Earth

Germany Considers Free Public Transport in Fight To Banish Air Pollution (theguardian.com) 320

"Car nation" Germany has surprised neighbours with a radical proposal to reduce road traffic by making public transport free, as Berlin scrambles to meet EU air pollution targets and avoid big fines. From a report: The move comes just over two years after Volkswagen's devastating "dieselgate" emissions cheating scandal unleashed a wave of anger at the auto industry, a keystone of German prosperity. "We are considering public transport free of charge in order to reduce the number of private cars," three ministers including Environment Minister Barbara Hendricks wrote to EU Environment Commissioner Karmenu Vella in the letter seen by AFP Tuesday.
EU

Daylight Saving Time Isn't Worth It, European Parliament Members Say (arstechnica.com) 425

AmiMoJo shares a report from Ars Technica: Earlier this week, the European Parliament voted 384 to 153 to review whether Daylight Saving Time is actually worth it. Although the resolution it voted on was non-binding, the majority reflected a growing dissatisfaction with a system that has been used by the U.S., Canada, most of Europe, and regions in Asia, Africa, and South America for decades. The resolution asked the European Commission to review the costs and benefits of Daylight Saving Time. If the EU were to abolish Daylight Saving Time, it would need approval of the majority of EU member states and EU Parliament members.

"We think that there's no need to change the clocks," Ireland Member of European Parliament (MEP) Sean Kelly said to Deutsche Welle. "It came in during World War One, it was supposed to be for energy savings -- the indications are that there are very few energy savings, if any -- and there are an awful lot of disadvantages to both human beings and animals that make it outdated at this point."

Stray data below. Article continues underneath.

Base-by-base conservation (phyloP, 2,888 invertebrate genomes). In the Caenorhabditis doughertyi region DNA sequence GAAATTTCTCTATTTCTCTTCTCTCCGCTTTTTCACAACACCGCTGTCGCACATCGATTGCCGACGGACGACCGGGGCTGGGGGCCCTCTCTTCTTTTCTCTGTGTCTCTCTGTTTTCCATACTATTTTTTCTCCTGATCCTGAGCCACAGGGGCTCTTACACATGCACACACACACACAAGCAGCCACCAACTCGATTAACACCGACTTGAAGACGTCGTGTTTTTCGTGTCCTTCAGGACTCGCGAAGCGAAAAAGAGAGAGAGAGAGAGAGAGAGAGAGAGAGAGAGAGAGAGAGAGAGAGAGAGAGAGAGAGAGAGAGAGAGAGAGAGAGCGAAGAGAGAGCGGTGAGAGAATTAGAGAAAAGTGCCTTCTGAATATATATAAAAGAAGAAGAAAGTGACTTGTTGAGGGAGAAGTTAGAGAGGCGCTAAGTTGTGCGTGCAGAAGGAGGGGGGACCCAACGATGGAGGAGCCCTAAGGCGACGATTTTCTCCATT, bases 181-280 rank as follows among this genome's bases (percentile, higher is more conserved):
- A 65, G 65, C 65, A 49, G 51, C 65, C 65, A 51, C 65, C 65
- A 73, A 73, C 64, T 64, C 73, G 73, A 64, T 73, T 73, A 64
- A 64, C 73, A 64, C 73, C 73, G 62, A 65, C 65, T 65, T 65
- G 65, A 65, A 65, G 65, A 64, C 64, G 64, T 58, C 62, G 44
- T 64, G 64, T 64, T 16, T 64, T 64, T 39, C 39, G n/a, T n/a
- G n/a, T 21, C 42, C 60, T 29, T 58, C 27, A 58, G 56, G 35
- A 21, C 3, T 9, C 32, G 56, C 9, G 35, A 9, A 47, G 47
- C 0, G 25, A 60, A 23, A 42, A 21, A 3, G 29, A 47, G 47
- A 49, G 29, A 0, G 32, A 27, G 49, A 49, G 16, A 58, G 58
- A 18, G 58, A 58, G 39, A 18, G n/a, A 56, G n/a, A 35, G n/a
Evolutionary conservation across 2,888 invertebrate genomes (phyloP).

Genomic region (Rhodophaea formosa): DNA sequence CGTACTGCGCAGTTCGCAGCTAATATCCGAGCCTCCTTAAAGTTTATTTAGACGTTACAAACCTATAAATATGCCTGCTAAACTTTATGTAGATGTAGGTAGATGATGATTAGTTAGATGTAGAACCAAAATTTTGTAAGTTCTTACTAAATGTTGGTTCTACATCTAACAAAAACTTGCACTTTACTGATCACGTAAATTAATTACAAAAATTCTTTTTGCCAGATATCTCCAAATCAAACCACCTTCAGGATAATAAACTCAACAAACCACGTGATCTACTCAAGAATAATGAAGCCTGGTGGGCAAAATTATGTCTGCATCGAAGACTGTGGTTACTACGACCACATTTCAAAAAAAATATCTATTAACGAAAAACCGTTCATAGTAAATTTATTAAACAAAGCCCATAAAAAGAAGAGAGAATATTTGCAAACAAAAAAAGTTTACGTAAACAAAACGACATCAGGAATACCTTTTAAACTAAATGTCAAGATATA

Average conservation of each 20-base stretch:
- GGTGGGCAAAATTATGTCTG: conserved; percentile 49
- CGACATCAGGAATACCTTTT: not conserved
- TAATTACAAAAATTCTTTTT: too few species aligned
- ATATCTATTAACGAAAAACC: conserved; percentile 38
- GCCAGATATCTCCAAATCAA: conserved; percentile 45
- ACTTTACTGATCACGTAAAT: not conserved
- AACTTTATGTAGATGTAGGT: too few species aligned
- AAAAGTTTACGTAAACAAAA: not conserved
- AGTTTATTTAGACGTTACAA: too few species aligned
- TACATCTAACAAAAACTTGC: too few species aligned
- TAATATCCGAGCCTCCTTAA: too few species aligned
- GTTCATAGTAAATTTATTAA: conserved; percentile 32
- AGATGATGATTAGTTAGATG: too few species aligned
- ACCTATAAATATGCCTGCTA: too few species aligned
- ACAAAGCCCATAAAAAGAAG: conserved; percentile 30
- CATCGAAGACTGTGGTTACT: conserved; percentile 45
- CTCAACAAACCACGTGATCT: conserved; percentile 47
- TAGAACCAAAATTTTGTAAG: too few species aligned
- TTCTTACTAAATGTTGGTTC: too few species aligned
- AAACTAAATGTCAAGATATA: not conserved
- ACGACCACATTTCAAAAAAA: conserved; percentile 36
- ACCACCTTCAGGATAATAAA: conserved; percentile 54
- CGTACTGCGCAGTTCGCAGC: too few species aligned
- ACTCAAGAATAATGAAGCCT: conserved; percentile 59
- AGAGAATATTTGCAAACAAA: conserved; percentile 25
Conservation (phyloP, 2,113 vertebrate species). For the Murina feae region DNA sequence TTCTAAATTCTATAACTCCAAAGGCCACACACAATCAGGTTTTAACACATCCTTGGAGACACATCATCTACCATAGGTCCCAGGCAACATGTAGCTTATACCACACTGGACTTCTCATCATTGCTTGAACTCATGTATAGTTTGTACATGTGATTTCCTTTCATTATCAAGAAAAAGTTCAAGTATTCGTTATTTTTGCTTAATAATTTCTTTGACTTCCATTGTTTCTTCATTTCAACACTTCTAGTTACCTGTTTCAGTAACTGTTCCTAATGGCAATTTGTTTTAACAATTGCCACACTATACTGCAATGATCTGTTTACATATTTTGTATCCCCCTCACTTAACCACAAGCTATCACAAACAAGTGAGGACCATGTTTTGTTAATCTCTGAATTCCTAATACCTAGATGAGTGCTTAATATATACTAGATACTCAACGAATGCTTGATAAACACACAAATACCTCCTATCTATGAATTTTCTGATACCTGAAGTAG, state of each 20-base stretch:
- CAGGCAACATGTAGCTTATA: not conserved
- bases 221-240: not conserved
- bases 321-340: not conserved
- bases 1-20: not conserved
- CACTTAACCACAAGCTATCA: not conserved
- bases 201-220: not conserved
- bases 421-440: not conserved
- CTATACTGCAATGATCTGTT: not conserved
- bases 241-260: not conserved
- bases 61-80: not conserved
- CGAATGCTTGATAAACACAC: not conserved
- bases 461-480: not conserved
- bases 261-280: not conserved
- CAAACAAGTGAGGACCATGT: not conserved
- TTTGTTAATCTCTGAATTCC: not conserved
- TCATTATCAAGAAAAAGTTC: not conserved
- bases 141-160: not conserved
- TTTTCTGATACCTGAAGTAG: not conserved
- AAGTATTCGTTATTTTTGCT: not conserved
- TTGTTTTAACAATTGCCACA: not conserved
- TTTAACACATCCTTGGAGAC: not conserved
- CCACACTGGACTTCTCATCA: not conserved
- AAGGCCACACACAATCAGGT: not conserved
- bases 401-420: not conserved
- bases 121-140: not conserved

Cellphones

Finland Will Introduce a Mobile 'Driver's License' App (yle.fi) 61

The Finnish Broadcasting Corporation reports: Simo Karppinen, Unit Head at the Finnish Transport and Safety Agency Trafi, says it plans to roll out an app that will function as a free digital driving license by the end of summer. The agency said it expects many Finns to take up the use of the digital driving license as soon as it is released. The digital license has been in use by a test group who report successfully using the app where proof of identity is required, such as picking up postal packages. Other uses for the digital license include informing the owner of license renewal dates... The digital driving license will not record the location of its user or serve as a tracking device.
Slashdot reader Kiuas writes that it's being used as a supplement for traditional card licenses rather than a replacement, because "Current Finnish law mandates that all driver's licenses are handed out in a physical form. So everyone will still get a physical driver's license, but those who wish to do so can now leave their card at home and use the app instead.
EU

WHATIS Going To Happen To WHOIS? (vice.com) 66

dmoberhaus writes: A European data privacy law goes into effect in May, but it's already having far reaching consequences, especially when it comes to publicly available WHOIS data. Motherboard spoke to a domain registrar, ICANN and some security researchers about how anticipation of the EU privacy laws implementation has already gutted WHOIS data, why this is dangerous and what the future of WHOIS looks like.
ICANN requires registars to make data on their customers publicly available -- but registrars would be more than happy to stop, according to Tim Chen, the CEO of a WHOIS data analytics firm. Besides hiding their customer lists, it would also address complaints about spammers harvesting email addresses. So registars like GoDaddy "are taking this opportunity to see how far they can push things."